Staff who work in customer service or sales are likely to encounter difficult or even abusive customers from time to time. It is not a pleasant experience and can lead to stress and anxiety.
It is therefore important to understand why customers may get angry during calls, how to avert this, and how to defuse difficult or abusive conversations.
People can get angry for a wide variety of reasons. Certain factors may increase the chances of aggressive behaviour on the telephone, for example:
- The caller may have a complaint about a product or service
- The caller may be kept waiting or ‘put on hold’ for long periods of time
- The call may not be answered in a pleasant or helpful way
- Staff may not have sufficient knowledge of the product or service to be able to help the caller
- Staff may stick too rigidly to a script and lack the flexibility to deal with the customer
- Staff may not exhibit sufficient empathy to recognise and understand the caller’s emotional state
- Staff may become overly defensive at a caller’s criticisms and get into an argument
- Staff may be overly concerned with reaching targets and become too ‘pushy’ or forget the needs of the customer
Effective staffing, training and efficient telephone/computer systems are useful measures for dealing with difficult telephone calls. If the call can be answered quickly by professionally trained staff, who know their product and services well and (where relevant) have reliable computer systems or equipment to deal with the customer’s concerns, the organisation will be well-placed to deal with difficult telephone calls.
It is not always possible to stop people getting angry but there are some steps that can be taken by staff to defuse the situation.
At all stages of the interaction you should maintain a professional approach. This should include answering the call as soon as possible and being polite and courteous throughout the exchange. This means remaining calm yet assertive if the caller becomes angry. Try not to take things personally and do not get into an argument with the caller/customer.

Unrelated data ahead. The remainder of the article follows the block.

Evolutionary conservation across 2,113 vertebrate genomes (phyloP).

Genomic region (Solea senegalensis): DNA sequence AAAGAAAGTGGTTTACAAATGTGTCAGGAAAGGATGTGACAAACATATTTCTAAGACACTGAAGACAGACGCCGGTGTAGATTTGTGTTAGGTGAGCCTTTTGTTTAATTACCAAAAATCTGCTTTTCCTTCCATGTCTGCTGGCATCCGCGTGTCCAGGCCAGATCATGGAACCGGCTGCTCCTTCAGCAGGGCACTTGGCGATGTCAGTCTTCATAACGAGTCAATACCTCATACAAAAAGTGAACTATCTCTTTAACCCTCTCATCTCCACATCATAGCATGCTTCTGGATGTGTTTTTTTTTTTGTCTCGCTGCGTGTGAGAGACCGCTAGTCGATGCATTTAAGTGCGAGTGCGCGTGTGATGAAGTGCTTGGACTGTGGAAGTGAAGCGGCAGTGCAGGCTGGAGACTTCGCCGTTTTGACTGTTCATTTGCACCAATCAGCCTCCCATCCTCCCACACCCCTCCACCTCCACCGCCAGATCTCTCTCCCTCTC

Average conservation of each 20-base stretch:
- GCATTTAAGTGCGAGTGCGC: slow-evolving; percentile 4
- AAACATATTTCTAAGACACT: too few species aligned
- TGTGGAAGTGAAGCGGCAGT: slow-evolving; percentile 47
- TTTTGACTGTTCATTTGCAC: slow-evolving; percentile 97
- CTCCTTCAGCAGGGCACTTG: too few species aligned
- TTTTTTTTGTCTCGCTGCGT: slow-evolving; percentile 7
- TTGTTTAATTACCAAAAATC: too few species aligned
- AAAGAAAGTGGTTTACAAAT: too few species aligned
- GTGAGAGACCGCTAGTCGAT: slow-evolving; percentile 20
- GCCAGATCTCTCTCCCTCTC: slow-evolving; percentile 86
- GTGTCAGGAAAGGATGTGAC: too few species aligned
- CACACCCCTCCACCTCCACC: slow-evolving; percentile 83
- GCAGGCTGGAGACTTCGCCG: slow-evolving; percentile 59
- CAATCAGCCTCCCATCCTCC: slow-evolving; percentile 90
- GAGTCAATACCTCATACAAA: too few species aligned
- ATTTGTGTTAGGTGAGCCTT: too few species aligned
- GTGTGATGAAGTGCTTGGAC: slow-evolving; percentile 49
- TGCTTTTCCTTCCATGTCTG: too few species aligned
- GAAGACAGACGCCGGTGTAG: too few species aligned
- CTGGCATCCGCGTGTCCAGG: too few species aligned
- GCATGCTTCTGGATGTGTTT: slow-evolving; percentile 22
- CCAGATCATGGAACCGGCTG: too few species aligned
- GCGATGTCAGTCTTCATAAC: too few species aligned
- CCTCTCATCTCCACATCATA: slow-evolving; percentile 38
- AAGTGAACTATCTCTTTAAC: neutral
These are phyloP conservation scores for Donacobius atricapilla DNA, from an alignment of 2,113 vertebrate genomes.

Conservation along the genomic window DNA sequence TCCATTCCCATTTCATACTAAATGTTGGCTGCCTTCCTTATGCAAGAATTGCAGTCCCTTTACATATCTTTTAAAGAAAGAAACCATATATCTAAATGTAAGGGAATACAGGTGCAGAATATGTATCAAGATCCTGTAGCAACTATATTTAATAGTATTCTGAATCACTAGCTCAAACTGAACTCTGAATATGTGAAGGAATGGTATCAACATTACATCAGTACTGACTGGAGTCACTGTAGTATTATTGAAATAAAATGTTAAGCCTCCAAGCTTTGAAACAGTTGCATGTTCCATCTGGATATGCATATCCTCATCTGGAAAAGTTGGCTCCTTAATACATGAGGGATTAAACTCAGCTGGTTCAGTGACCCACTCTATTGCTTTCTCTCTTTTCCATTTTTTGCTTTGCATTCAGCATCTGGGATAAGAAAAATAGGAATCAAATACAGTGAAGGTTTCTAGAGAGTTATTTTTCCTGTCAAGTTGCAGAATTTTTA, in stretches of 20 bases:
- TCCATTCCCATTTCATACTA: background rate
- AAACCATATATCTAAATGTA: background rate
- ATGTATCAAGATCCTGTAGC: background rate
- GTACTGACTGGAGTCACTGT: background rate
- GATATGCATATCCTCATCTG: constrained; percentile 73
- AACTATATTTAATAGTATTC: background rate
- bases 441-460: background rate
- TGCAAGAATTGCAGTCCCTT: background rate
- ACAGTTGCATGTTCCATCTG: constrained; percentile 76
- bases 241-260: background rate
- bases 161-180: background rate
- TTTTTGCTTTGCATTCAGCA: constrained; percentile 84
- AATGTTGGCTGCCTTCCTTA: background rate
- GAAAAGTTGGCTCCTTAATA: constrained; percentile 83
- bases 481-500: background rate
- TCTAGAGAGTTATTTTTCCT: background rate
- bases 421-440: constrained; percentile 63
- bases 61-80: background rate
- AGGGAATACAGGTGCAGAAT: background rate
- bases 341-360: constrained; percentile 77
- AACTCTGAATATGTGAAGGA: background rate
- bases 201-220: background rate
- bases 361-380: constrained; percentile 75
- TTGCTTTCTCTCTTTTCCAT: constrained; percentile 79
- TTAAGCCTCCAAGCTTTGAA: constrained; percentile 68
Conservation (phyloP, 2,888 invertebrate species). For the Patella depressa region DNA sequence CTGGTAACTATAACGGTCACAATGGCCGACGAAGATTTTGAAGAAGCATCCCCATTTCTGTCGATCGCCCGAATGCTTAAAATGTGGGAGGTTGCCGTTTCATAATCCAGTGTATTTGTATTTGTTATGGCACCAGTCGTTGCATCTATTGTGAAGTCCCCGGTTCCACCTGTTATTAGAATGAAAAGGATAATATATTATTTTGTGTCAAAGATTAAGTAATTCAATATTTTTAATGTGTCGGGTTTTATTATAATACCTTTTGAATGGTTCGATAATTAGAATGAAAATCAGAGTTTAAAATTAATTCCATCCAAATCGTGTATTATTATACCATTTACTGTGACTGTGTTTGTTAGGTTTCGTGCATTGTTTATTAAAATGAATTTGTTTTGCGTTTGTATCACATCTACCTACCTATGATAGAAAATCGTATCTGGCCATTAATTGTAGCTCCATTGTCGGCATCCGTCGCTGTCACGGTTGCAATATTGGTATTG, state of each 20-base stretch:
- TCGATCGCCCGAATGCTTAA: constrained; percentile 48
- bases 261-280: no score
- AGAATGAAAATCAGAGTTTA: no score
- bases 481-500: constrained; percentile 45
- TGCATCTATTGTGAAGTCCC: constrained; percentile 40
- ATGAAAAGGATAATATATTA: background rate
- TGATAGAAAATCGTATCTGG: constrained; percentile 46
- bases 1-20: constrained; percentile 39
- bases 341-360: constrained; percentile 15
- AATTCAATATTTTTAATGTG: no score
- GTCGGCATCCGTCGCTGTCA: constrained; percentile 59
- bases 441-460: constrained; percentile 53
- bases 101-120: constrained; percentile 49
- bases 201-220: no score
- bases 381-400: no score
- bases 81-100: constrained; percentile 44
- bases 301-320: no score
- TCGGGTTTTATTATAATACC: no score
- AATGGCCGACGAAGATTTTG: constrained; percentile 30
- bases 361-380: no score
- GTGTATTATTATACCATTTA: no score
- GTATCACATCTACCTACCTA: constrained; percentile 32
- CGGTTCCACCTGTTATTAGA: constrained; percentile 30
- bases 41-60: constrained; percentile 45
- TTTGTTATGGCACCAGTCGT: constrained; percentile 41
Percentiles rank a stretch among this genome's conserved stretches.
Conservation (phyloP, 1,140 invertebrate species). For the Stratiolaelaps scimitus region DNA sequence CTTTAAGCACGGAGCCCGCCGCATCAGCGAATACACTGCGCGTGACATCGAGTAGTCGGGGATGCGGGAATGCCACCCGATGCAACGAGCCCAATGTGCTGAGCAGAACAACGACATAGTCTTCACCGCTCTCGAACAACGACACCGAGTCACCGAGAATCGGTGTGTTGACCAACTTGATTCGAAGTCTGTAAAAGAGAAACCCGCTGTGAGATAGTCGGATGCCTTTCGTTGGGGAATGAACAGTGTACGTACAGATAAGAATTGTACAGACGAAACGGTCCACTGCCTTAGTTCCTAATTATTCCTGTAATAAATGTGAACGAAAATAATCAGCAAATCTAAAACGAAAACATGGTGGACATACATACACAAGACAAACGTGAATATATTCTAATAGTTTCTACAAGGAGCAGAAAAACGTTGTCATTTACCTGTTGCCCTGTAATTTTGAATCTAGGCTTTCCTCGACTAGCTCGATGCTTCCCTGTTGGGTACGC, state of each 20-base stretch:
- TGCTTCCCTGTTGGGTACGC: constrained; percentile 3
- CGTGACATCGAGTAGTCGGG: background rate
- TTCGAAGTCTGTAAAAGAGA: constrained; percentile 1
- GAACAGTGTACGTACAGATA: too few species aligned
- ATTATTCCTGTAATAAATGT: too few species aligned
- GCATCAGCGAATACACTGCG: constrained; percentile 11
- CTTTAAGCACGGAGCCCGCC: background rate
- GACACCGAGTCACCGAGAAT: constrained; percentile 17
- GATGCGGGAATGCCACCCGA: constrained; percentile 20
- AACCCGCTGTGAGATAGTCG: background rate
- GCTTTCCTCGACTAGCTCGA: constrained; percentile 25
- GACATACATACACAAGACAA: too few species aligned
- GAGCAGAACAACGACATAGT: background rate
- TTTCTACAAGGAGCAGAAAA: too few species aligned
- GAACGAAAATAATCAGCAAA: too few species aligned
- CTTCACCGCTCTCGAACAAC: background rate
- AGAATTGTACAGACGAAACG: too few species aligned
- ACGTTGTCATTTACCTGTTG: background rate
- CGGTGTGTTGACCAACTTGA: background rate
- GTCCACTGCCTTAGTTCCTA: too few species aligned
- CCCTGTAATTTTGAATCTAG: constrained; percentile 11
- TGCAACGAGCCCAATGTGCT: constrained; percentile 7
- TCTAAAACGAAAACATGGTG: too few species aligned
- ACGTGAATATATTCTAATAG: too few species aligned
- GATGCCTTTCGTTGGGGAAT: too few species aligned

If someone is disgruntled or upset about something, there is often a good reason for this. Let them have their say and do not interrupt them. Make notes if necessary. This will give you chance to understand the problem. You can then ask clarifying questions to find out more about the problem if necessary.
It is important to let the caller know that you understand what it is they are complaining about. Summarising it back to the caller will demonstrate that you have listened and allow them to clarify anything.
For example, if someone is getting aggressive about the length of time they have been on hold, it is wise to acknowledge this and apologise.
It may also be appropriate to reassure the customer – i.e. “You did the right thing to bring this to our attention.”
Steps such as these help the caller feel that you are on their side and not the enemy.
Do your best to deal with the complainant’s concerns. If there is anything you can do to help solve the person’s problem, then do so. Sometimes it will be a very simple problem that you can address quickly.
For more complex problems, offer solutions and try to get the customer involved in this process. However, it is important to stick to the facts and not to make promises you cannot keep.
If you cannot immediately think of a solution, be very careful how you treat the customer. Giving a negative response may reflect badly on your organisation.
Putting the person on hold until you can find the answer is not wise, especially if it is likely to take some time to resolve the problem. It may be more appropriate to call the person back once you’ve solved the problem. However, if you do, make sure you do this promptly and efficiently. If you forget, the situation may become worse.
In certain circumstances, the problem presented may pose complex issues. You may not have the authority to make a decision or perhaps not have the expertise or experience to fully understand the caller’s concerns. In these instances, it is best to escalate the call to a senior member of staff.
The situation should be explained to the caller and the call should either be transferred or arrangements made for the senior officer to call back at the earliest opportunity.
If the caller is abusive – for example, being rude or using obscene or offensive language – you do not have to tolerate such behaviour.
Be firm and explain in a professional manner that if they continue to use such language, the call will be ended.
If the caller does not listen, and continues to act in an abusive manner, it is appropriate to hang up.
Bear in mind that your organisation may have its own procedures and guidelines to follow for such incidents. It is worth being familiar with these to help you prepare for difficult telephone calls.